So far, U.S. military spacecraft are used only for gathering and relaying information. There are indications, though, that the Bush administration plans to "weaponize" space. The clearest signal came in January 2001, even before the new president was sworn in, when a commission chaired by now-Defense Secretary Donald Rumsfeld declared that the United States is more dependent on space than any other nation and "must develop the means to deter and defend against hostile acts in and from space." Failure to protect U.S. satellites, the commission warned, could lead to a "Space Pearl Harbor."
Opponents derided this conclusion as a provocative strategy that could precipitate a new arms race. We asked Charles Pea, senior defense policy analyst at the Cato Institute, a libertarian research group based in Washington, to explain why he thinks putting weapons in space is a bad idea.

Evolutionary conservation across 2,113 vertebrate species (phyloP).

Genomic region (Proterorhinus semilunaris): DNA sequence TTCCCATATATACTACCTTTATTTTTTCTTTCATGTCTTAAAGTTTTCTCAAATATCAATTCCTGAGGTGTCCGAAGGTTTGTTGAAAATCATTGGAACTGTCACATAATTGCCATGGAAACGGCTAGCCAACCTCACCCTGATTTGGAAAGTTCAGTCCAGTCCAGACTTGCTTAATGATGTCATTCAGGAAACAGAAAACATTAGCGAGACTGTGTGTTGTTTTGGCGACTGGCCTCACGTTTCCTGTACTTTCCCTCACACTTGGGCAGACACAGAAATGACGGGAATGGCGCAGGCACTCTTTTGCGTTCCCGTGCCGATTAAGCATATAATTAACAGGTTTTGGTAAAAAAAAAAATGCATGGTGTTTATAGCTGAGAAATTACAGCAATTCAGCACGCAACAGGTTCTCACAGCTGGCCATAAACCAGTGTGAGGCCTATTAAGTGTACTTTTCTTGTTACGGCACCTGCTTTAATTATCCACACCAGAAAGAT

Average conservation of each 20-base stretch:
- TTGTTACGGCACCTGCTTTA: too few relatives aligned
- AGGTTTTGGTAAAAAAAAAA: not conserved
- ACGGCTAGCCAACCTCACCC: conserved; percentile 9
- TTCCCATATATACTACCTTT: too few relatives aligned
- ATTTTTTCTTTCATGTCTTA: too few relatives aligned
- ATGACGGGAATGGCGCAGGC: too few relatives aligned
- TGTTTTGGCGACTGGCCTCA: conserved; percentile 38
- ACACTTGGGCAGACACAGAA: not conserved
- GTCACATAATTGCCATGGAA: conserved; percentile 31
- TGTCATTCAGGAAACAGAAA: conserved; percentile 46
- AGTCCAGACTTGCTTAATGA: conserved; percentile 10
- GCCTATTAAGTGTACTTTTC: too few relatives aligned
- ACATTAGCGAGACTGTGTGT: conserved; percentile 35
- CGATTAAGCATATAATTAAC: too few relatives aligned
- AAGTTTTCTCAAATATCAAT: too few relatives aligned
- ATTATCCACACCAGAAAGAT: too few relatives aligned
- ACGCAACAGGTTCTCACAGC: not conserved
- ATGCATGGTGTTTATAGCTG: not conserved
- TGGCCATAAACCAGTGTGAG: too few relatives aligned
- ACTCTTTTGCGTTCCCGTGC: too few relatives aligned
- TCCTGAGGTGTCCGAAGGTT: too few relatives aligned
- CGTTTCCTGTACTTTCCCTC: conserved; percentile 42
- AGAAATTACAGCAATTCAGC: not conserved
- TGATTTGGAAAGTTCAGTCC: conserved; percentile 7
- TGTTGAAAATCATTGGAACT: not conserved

Charles Pea I agree with the commission that our satellites in space are vulnerable. But at the same time, nobody has any way to exploit that vulnerability. In Pearl Harbor, the Japanese had airplanes that could attack ships. But even if Russia or China wanted to build an anti-satellite weapon, they couldn't feasibly do so for 20 to 30 years. We shouldn't waste money on weapons that will be obsolete by then.
Popular Science But even if there isn't yet a lot to fear, what's the harm in launching weapons to protect our satellites?
CP The last thing we want to do is to provide incentives that don't exist now for other countries to develop weapons that might jeopardize our space assets. We have more to lose than anyone else by taking an offensive posture.
PS Do you think we should ever weaponize space?
CP If history is any indicator, it may in fact be inevitable. I just don't think that now is the right time to make that move.